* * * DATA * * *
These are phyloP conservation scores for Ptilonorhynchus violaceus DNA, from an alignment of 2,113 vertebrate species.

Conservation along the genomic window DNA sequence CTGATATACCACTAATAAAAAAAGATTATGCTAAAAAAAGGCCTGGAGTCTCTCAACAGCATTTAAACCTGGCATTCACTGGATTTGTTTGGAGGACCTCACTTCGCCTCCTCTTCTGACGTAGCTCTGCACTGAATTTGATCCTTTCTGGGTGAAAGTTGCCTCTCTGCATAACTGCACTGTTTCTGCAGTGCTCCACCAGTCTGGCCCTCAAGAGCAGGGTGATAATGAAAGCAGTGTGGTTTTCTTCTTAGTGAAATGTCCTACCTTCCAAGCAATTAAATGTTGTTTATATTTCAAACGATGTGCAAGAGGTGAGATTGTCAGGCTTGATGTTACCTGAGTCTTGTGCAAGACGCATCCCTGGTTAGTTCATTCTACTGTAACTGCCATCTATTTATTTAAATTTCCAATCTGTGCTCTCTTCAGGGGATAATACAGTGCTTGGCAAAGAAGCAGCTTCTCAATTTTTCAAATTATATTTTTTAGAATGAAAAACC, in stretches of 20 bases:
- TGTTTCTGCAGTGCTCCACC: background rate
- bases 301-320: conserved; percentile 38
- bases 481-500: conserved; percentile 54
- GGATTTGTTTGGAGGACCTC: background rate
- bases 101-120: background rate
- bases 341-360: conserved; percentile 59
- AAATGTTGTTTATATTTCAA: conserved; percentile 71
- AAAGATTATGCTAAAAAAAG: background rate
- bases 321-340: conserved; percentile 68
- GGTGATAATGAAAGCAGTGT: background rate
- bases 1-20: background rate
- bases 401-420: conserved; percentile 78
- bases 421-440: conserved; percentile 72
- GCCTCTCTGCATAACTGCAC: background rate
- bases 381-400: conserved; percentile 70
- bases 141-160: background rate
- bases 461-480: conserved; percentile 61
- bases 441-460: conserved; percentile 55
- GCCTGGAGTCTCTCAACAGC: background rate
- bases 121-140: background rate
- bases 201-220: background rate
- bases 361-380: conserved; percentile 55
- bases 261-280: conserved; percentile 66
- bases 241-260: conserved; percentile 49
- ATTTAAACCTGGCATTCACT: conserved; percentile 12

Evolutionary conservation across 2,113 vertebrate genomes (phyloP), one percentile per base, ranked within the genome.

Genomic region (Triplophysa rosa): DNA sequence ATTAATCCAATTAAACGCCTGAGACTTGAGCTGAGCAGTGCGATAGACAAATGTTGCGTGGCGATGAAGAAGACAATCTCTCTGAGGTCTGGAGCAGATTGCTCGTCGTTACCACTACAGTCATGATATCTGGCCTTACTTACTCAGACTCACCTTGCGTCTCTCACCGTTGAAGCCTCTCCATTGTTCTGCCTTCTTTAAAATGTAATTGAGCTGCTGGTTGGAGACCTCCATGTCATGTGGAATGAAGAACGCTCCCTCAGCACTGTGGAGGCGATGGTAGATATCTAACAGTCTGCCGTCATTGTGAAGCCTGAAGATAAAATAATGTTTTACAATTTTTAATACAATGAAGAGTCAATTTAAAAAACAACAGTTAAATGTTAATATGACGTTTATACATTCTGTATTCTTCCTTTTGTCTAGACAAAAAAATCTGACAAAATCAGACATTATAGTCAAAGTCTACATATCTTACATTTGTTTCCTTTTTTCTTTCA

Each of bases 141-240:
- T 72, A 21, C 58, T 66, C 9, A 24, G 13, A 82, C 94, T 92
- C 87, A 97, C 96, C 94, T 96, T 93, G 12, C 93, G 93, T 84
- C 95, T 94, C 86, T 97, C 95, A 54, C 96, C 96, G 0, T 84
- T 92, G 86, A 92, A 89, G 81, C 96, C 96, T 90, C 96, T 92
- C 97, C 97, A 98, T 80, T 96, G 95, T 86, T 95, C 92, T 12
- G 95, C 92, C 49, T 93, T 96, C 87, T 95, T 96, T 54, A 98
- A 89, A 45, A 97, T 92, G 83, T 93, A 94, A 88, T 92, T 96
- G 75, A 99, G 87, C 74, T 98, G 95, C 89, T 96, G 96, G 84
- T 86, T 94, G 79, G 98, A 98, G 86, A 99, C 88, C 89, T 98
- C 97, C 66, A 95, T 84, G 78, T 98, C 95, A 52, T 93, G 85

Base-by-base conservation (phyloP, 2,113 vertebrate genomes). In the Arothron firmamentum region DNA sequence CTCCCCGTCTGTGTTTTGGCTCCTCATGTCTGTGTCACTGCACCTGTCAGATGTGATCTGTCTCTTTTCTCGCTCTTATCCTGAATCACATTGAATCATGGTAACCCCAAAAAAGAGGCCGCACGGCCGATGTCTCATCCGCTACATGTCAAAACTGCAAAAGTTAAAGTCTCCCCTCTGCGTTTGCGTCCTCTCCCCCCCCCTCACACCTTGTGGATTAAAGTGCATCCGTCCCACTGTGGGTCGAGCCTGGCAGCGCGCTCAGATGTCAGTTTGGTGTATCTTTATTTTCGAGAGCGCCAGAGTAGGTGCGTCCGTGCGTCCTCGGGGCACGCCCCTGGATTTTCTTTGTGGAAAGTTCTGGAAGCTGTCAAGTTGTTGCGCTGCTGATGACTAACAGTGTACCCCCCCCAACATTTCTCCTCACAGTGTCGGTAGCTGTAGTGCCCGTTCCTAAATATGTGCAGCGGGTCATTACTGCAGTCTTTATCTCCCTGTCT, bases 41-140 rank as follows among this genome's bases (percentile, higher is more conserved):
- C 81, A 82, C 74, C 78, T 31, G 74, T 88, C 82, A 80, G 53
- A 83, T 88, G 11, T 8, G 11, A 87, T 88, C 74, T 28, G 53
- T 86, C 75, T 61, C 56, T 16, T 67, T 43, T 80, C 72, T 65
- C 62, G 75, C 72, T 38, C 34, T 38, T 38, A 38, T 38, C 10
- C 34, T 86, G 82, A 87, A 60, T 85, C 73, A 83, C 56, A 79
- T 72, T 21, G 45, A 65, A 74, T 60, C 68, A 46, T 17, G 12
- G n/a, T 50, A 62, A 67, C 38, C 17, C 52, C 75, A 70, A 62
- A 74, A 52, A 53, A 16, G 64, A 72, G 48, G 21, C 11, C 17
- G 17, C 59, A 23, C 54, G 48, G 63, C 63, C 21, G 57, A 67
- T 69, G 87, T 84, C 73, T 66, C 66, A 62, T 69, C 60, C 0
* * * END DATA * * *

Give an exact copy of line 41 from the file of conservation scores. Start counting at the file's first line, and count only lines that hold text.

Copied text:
Base-by-base conservation (phyloP, 2,113 vertebrate genomes). In the Arothron firmamentum region DNA sequence CTCCCCGTCTGTGTTTTGGCTCCTCATGTCTGTGTCACTGCACCTGTCAGATGTGATCTGTCTCTTTTCTCGCTCTTATCCTGAATCACATTGAATCATGGTAACCCCAAAAAAGAGGCCGCACGGCCGATGTCTCATCCGCTACATGTCAAAACTGCAAAAGTTAAAGTCTCCCCTCTGCGTTTGCGTCCTCTCCCCCCCCCTCACACCTTGTGGATTAAAGTGCATCCGTCCCACTGTGGGTCGAGCCTGGCAGCGCGCTCAGATGTCAGTTTGGTGTATCTTTATTTTCGAGAGCGCCAGAGTAGGTGCGTCCGTGCGTCCTCGGGGCACGCCCCTGGATTTTCTTTGTGGAAAGTTCTGGAAGCTGTCAAGTTGTTGCGCTGCTGATGACTAACAGTGTACCCCCCCCAACATTTCTCCTCACAGTGTCGGTAGCTGTAGTGCCCGTTCCTAAATATGTGCAGCGGGTCATTACTGCAGTCTTTATCTCCCTGTCT, bases 41-140 rank as follows among this genome's bases (percentile, higher is more conserved):